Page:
THE STANFORD QUARTERBACK competition is over, and Tanner McKee has earned his first start, Saturday night against USC in a Pac-12 opener at the Los Angeles Coliseum.
McKee, a 6-foot-6 sophomore with four seasons of eligibility remaining, will not share time with Jack West, as they did in the 24-7 opening loss to Kansas State in Arlington, Texas. This is his show.
"I told Tanner I just want him to play," said David Shaw, Stanford's Bradford M. Freeman Director of Football. "He doesn't have to take the world on his shoulders. He doesn't have to do anything other than play quarterback."
Neither quarterback separated himself from the other during spring ball and training camp, though Shaw expected the decision would become clearer as the season began.
"Both guys really elevated their games," Shaw said. "Both have played really well until this past weekend.
McKee led Stanford to its only touchdown against Kansas State and made a couple of throws that Shaw said we should expect more of – a beautiful sideline toss to John Humphreys for 29 yards and a 14-yarder in a perfect spot to Brycen Tremayne for the touchdown.
"He's shown the team what he can do," Shaw said. "In the game, he still made some young guy mistakes and still has some things to clean up. But he also showed a lot of promise.
"He has a lot of the traits you're looking for. Quick release, very accurate, very competitive, great leader. For a tall guy, he's pretty athletic too, he can move. He's got a strong arm and can get it down the field."
Though McKee and West combined to complete 23 of 30 passes, the Kansas State defense, untimely penalties, sacks, interceptions, and missed throws all contributed to a disjointed Stanford offensive performance. Stanford was limited to 39 yards rushing and 233 yards in total offense.
Even with McKee's qualities as a passer, it's the running game that may determine the success of the offense.
"Being able to run the ball should take some pressure off of him in his first start," Shaw said. "That's going to be a big factor -- getting our running game started in order to be as balanced an offense as we want to be."
"The more dominant we can be in the run game, the better we're going to be as a team," right guard Branson Bragg said.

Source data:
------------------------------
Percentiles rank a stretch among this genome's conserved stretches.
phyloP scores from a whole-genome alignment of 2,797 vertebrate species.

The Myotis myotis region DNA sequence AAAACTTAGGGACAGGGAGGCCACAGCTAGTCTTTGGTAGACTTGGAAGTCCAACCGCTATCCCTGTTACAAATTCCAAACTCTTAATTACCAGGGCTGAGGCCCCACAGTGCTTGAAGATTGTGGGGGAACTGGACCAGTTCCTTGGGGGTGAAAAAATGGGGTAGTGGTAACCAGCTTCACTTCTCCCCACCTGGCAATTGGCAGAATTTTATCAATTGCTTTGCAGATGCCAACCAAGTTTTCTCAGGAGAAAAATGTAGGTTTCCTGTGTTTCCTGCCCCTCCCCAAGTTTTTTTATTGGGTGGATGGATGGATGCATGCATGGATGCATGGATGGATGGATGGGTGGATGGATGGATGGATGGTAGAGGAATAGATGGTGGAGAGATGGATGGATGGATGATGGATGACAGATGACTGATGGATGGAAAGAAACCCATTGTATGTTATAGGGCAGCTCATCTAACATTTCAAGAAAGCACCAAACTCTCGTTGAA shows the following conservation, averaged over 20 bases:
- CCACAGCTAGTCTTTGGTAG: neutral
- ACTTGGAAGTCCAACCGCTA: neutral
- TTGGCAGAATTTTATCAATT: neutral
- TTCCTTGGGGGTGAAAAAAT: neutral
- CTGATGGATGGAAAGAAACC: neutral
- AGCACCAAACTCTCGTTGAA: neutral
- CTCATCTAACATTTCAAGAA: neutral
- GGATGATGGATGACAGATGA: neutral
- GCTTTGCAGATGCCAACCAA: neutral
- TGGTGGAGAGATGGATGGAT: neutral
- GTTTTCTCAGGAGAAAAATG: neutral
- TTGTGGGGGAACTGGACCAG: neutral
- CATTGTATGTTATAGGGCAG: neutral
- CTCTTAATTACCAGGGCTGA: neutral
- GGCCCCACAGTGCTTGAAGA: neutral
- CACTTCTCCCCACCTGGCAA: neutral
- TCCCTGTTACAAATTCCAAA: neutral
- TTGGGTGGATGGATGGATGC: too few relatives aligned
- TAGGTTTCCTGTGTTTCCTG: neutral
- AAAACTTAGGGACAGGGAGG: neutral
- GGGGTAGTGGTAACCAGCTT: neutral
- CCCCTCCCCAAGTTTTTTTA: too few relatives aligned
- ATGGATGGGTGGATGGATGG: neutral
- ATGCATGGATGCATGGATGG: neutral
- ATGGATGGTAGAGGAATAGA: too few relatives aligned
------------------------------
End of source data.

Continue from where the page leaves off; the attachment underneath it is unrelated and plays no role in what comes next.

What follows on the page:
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SATURDAY'S GAME MARKS the 100th contest between Stanford and USC in a rivalry that began in 1905. Only Cal, after 123 Big Games, has played Stanford more.
USC leads the all-time series, 63-33-3, but Stanford has had many notable victories. Here is a compilation of some of the biggest, in chronological order:
Nov. 4, 1905—Stanford 16, USC 0: In their first meeting, Stanford shut out the visiting Methodists (as USC was known), who had outscored their previous five opponents 205-0 and were playing for the first time outside of Southern California.
Oct. 30, 1926—Stanford 13, USC 12: On its way to an undefeated season and share of the national championship, Stanford overcame a 12-0 deficit to rally past the Howard Jones-coached Trojans in an upset at the L.A. Coliseum.
Nov. 11, 1933—Stanford 13, USC 7: A year earlier, a group of Stanford freshmen watched their varsity lose to USC and vowed their class never would lose to USC or Cal. They didn't, and the "Vow Boys" legend began in snapping USC's 27-game winning streak in one of the biggest upsets in the history of West Coast football.
Nov. 10, 1951—Stanford 27, USC 20: In front of 96,130 at the L.A. Coliseum, Olympic decathlon champion Bob Mathias returned a kickoff for a touchdown in a wild 33-point fourth quarter to propel Stanford to victory and a Rose Bowl berth.
Oct. 13, 1979—Stanford 21, USC 21: Not technically a victory, this tie against the No. 1 Trojans was a moral victory in every sense for Stanford, which rallied from a 21-0 deficit behind backup QB Turk Schonert, who relieved freshman John Elway, at the L.A. Coliseum.
Oct. 6, 2007—Stanford 24, USC 23: Among the greatest upsets in college football history, 41-point underdog Stanford snapped No. 2 USC's 35-game home winning streak when QB Tavita Pritchard, in his first start, hit Mark Bradford on a 10-yard TD pass with 49 seconds left to silence the crowd of 85,000 at the L.A. Coliseum.
Nov. 14, 2009—Stanford 55, USC 21: In what is known as the "What's Your Deal?" game based on the spirited postgame conversation between Stanford coach Jim Harbaugh and USC coach Pete Carroll, Toby Gerhart smashed the seven-time defending conference champion Trojans for 178 yards and three touchdowns.
Oct. 9, 2010—Stanford 37, USC 35: Stanford took possession on its own 15-yard-line with 1:02 left and trailing, but Andrew Luck engineered a drive that ended with Nate Whitaker's 30-yard field goal as time expired during a 12-1 season.
Oct. 29, 2011—Stanford 56, USC 48 (3OT): Moments after throwing a tiebreaking pick six, Andrew Luck led Stanford on a late TD drive that forced the first of three overtimes in a back-and-forth contest that ended with A.J. Tarpley recovering a USC fumble in the end zone.